THIS morning’s session at the Brussels conference on audit reform was interesting but went as expected. The investor contingent on the panel provocatively and vehemently asserted audit’s failure and the need for drastic change. Representatives from the big firms generously accepted the need for reform but suggested that it shouldn’t be as radical as some want while the regulator present, Stephen Haddrill from the UK’s Financial Reporting Council, attempted to tread a line somewhere between the two.
Actually, Haddrill seemed a litle coy at one stage. Asked to name the three “interventions” he would most like to make in audit regulation he stuck to his message that it was annual reports and transparency that needed addressing. He didn’t actually make it to three.
While the discussion was interesting there was little in it that was new and no way of knowing how much it might influence proposals for reform that will come from Michel Barnier, the internal markets commissioner later this year.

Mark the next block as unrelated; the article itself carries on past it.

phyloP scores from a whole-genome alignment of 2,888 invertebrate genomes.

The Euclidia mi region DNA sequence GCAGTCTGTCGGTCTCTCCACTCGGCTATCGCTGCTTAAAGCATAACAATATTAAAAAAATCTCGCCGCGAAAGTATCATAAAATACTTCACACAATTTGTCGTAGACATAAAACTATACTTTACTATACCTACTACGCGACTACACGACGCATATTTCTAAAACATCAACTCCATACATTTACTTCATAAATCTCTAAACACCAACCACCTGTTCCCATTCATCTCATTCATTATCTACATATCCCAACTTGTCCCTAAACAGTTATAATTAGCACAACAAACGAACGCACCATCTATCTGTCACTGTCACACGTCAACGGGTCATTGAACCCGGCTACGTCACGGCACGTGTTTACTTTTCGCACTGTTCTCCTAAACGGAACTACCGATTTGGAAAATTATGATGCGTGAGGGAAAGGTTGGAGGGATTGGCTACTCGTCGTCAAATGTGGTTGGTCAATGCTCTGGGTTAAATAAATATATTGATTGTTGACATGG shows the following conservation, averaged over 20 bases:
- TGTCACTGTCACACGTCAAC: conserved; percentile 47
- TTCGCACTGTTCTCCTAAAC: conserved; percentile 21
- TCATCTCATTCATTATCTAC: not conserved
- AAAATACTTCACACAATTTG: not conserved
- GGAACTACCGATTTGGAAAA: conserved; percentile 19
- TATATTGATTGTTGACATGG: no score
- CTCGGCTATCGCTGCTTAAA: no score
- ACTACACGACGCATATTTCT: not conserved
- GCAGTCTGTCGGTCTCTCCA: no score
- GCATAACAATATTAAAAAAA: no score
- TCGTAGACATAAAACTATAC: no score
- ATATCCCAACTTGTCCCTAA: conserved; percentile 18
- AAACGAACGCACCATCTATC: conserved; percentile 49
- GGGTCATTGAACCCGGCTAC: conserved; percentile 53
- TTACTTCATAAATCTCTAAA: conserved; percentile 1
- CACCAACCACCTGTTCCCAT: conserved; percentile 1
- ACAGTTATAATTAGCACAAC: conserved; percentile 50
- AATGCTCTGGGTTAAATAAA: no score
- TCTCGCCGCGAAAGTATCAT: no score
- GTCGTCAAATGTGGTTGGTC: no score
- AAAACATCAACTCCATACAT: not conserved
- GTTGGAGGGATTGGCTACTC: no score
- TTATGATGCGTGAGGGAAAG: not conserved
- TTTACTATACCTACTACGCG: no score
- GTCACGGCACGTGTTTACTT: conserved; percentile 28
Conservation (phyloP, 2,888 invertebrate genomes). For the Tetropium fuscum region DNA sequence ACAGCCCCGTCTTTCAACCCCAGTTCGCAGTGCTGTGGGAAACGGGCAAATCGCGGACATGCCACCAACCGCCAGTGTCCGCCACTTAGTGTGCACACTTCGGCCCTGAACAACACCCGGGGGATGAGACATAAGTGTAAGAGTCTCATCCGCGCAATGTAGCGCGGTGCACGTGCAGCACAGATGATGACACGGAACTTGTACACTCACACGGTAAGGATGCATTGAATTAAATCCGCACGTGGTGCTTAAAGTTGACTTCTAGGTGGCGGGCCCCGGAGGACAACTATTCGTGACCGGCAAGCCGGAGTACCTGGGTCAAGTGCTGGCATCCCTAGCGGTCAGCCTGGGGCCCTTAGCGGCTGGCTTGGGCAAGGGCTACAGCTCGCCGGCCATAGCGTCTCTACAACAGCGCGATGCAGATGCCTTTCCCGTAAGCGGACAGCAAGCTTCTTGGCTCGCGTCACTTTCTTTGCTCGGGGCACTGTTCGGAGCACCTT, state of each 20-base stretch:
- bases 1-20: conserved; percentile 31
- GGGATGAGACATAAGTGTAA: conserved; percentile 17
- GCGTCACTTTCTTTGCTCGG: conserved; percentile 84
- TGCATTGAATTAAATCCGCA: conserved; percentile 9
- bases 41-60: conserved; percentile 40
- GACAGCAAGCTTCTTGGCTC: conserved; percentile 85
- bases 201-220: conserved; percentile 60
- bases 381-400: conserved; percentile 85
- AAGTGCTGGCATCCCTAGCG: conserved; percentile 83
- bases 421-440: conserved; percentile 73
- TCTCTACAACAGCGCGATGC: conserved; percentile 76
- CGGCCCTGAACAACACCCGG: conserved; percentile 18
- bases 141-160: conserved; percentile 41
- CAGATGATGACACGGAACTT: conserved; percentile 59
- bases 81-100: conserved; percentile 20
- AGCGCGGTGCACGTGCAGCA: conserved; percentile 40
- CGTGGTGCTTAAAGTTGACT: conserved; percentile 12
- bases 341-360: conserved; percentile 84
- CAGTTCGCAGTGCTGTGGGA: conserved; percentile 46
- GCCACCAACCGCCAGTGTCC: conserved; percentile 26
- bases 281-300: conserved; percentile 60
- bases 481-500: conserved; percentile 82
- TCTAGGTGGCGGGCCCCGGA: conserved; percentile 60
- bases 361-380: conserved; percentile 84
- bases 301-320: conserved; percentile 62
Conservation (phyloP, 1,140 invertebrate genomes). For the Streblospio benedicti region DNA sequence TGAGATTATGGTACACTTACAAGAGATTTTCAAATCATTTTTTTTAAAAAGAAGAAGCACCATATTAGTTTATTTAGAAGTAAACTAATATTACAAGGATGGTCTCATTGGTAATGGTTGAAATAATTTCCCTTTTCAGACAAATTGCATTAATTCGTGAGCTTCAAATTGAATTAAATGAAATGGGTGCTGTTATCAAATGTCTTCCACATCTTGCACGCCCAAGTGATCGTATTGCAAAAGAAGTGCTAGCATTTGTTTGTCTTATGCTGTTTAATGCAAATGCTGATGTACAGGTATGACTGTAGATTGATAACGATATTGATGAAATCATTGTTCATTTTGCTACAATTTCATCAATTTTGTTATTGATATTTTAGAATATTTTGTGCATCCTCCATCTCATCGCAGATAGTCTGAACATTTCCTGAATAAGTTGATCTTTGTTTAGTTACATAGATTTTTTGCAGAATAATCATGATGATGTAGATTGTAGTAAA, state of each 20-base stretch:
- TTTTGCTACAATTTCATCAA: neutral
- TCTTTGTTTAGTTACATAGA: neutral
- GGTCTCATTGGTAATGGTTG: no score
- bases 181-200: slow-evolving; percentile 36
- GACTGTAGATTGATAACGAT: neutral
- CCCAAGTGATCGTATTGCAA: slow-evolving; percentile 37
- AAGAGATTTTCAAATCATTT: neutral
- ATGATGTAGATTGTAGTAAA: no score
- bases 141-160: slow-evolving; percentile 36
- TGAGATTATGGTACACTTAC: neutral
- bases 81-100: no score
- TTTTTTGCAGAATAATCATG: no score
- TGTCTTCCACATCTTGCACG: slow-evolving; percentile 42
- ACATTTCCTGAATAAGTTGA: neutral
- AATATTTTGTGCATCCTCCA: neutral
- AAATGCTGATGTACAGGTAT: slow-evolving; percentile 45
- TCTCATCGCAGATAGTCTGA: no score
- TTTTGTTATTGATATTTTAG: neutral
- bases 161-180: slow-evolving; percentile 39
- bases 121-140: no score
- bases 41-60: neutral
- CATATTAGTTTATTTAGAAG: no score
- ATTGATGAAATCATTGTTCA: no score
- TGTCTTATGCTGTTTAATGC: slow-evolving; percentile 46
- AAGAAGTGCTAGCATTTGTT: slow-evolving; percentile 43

Perhaps the most interesting speaker was Jules Muis, former E&Y partner, vice president and controller of the World Bank and a former director general and chief internal auditor of the European Commission. Muis declared that the current audit model was “dysfunctional” and needed a “frontal labotomy”. He suggested the real choice,if the model could not be fixed, was doing away with audit for all but the systemically most important companies. And those audits need to be managed by government agencies, not the company board.
He went on to say that the role of the FD needed a “bazooka” taking to it as it was now fraught with conflicts because accounting and finance departments are expected to be profit centres. This he said was an “abomination”.
You always get value out of Muis.
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